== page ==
# What is the boundary of a tubular neighbourhood of the projective plane embedded in $\mathbb{R}^4$?

There are various ways to embed the projective plane into $$\mathbb{R}^4$$ very nicely, see e.g. Wikipedia. Suppose now that I take such an embedded projective plane $$P \subset \mathbb{R}^4$$ and fix a tubular neighbourhood $$U$$ of $$P$$. Now $$\overline{U}$$ is a $$4$$-manifold with a boundary embedded in $$\mathbb{R}^4$$, and so we know that its boumdary is orientable. Thus $$\partial U$$ is a closed orientable $$3$$-manifold, but which one is it?

Edit: As kindly pointed out by @SteveD, this has been answered here. The answer is $$\mathbb{S}^3 / Q_8$$.

• It's $S^3/Q_8$; I answered this here. Aug 10 '19 at 4:27
• Thank you @SteveD! Aug 10 '19 at 14:58

It might be interesting to describe the standard embedding in the following way. Consider the irreducible 5-dimensional representation of $$SO(3)$$, given by the harmonic quadratics, and restrict this action to $$S^4$$. Then an explicit computation shows that a generic orbit is $$SO(3)/V_4$$, where $$V_4$$ is the diagonal subgroup of $$SO(3)$$, and if $$\pi: SU(2) \to SO(3)$$ is the projection, $$\pi^{-1}(V_4) = Q_8$$, to use Steve D's notation. Therefore a generic orbit is $$S^3/Q_8$$.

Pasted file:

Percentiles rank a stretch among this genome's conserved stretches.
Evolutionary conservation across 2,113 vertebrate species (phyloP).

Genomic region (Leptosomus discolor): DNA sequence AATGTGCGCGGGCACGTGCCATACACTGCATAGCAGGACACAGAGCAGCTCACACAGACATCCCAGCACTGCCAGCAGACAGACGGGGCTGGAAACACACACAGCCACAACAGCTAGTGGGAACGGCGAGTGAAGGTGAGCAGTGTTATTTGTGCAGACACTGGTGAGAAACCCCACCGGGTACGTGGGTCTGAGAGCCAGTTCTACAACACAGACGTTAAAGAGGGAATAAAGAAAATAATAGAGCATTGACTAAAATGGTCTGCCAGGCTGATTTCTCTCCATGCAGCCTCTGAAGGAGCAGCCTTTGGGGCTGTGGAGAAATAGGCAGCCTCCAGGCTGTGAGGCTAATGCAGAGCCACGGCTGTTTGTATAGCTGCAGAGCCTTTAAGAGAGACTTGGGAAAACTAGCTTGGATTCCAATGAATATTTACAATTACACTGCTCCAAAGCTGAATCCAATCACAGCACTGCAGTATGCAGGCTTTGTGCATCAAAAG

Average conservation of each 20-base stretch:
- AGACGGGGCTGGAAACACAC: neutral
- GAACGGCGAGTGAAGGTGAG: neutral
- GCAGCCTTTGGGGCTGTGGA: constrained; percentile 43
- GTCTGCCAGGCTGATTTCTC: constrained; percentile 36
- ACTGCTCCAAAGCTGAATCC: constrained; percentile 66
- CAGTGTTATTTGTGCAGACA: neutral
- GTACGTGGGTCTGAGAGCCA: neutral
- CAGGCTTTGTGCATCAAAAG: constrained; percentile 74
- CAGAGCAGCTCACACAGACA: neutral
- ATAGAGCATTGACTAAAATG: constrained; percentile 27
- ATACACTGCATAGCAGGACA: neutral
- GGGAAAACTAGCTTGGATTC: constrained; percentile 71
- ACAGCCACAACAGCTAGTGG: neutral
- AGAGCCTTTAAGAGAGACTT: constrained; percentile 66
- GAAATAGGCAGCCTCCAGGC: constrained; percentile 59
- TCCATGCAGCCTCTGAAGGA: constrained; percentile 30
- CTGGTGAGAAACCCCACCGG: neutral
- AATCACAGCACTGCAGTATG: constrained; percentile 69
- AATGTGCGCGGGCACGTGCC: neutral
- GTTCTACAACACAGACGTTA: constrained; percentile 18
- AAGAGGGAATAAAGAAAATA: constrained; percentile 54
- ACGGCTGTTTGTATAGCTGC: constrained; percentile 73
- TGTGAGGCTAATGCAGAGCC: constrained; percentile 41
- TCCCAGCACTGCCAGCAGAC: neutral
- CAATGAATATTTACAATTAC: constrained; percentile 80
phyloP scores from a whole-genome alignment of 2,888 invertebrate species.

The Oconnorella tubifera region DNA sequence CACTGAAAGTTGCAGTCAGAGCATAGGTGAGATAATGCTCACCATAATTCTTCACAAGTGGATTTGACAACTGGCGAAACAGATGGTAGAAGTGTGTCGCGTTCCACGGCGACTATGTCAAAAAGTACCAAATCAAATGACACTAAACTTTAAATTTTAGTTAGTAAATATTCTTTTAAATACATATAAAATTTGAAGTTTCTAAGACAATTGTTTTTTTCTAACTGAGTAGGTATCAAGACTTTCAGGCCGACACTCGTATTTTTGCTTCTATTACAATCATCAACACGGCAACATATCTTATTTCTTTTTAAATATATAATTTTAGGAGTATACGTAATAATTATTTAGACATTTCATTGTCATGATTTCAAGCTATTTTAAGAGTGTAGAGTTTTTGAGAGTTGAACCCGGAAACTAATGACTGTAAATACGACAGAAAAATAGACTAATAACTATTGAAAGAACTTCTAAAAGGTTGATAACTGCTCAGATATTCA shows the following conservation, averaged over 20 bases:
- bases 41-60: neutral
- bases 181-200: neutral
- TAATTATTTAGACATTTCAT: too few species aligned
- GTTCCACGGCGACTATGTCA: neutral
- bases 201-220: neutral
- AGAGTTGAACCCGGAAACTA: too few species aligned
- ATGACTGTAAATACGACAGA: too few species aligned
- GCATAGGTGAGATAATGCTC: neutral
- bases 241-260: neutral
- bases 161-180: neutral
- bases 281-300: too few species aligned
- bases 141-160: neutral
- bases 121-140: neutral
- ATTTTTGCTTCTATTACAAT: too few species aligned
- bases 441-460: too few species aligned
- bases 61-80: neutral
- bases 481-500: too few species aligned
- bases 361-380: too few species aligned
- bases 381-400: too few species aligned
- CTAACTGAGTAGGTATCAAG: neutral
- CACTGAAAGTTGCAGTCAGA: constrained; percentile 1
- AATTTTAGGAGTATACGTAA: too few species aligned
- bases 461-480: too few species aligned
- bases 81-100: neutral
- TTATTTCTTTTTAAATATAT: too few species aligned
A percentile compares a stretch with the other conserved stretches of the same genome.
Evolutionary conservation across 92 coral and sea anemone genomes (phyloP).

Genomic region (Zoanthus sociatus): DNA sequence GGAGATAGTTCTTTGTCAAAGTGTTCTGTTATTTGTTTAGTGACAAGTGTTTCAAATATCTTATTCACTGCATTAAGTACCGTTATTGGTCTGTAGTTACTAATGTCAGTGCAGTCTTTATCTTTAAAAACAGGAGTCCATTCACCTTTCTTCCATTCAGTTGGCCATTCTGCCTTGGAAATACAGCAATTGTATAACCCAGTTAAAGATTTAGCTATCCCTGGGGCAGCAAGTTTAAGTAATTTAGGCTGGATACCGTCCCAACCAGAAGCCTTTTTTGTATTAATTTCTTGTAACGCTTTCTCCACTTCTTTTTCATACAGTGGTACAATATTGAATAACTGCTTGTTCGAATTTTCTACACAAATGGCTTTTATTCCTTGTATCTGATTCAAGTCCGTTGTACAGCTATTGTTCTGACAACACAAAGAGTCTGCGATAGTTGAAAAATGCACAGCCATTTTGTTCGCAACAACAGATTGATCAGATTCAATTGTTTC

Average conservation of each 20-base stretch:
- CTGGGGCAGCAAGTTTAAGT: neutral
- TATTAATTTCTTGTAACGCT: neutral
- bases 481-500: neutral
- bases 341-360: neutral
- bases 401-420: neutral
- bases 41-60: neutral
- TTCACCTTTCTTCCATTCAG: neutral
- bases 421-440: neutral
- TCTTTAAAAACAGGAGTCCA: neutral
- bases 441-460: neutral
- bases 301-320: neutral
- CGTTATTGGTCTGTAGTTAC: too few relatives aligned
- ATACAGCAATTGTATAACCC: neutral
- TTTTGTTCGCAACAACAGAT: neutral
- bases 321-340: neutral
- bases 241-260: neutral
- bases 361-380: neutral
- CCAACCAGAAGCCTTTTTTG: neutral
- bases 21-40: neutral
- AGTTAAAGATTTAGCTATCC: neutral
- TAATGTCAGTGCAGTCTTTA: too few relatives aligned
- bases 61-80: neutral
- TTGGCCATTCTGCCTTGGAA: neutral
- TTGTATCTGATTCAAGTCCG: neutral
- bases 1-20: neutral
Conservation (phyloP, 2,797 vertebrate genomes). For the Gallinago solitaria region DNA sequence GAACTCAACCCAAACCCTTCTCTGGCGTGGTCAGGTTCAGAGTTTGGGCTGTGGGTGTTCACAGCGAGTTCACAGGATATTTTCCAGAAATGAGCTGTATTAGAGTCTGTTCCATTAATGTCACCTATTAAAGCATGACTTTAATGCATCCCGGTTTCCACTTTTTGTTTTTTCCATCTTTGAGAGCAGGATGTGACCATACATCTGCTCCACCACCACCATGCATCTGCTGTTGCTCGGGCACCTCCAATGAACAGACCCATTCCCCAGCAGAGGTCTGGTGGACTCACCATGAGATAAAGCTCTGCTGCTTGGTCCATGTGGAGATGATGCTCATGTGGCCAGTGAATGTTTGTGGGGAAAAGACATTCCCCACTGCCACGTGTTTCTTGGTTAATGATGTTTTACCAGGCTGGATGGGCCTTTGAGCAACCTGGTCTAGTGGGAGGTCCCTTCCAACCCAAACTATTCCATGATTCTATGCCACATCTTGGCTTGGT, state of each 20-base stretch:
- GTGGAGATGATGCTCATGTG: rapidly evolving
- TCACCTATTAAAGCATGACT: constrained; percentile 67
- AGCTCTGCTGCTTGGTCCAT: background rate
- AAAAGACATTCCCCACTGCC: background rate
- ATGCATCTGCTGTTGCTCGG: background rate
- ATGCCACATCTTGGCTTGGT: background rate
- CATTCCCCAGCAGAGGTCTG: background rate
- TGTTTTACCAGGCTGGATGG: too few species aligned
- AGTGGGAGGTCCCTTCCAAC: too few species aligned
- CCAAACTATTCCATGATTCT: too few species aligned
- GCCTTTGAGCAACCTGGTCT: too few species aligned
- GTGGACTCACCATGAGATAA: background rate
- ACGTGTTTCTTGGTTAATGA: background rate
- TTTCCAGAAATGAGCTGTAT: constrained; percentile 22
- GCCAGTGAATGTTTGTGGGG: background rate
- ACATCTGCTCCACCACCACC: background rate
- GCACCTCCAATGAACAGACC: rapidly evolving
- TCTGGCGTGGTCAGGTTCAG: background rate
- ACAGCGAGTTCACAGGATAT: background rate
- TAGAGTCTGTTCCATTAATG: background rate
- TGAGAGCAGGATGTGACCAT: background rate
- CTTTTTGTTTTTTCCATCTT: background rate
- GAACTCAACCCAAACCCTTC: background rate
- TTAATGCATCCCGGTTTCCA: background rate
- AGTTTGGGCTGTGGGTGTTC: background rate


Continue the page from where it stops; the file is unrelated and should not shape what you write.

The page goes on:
The two exceptional orbits are $$SO(3)/O(2) = \Bbb{RP}^2$$, again this follows from explicit computation. It is altogether a pleasant exercise. One of these orbits is the image of the standard embedding.

Now it follows from general theory (this is in Bredon's book on transformation groups, if I recall) that if $$M$$ is a $$G$$-manifold where the generic orbit is codimension 1, then $$M/G$$ is a 1-manifold, possibly with boundary; the boundary points then correspond to the exceptional orbits, and the neighborhood $$(1-\epsilon, 1]$$ of a boundary point corresponds to a tubular neighborhood of the exceptional orbit.

Because $$S^4$$ is compact and certainly is not a fiber bundle $$SO(3) \to S^4 \to S^1$$, we see that $$S^4/SO(3) \cong [0,1]$$, with two exceptional orbits; the neighborhood of either exceptional orbit has boundary isomorphic to the generic orbit $$S^3/Q_8$$.

To say a little more...

The neighborhoods of these exceptional orbits are diffeomorphic to a rank 2 bundle over $$E \to \Bbb{RP}^2$$ with $$\det(E) \cong \det(T\Bbb{RP}^2)$$, so that the total space of the bundle and its subset of norm 1 are both canonically oriented; these are classified by elements of $$H^2(\Bbb{RP}^2; \Bbb Z_w) \cong H_0(\Bbb{RP}^2;\Bbb Z) = \Bbb Z$$ (cohomology with twisted coefficients, I am following Poincare duality here). Now it happens to be the case that $$k \in \Bbb Z$$ here represents the bundle that pulls back to an oriented bundle $$E' \to S^2$$ with $$e(E') = k$$.

So one (not very explicit...) way to describe this neighborhood is as the bundle with twisted Euler class $$4$$. An alternate way to describe it is as the quotient of the bundle $$E \to S^2$$ with Euler class 4 by a lift of the antipodal action.

That is everything I know about this $$SO(3)$$-space.

• That's a nice exposition, thanks! Sep 16 '19 at 11:35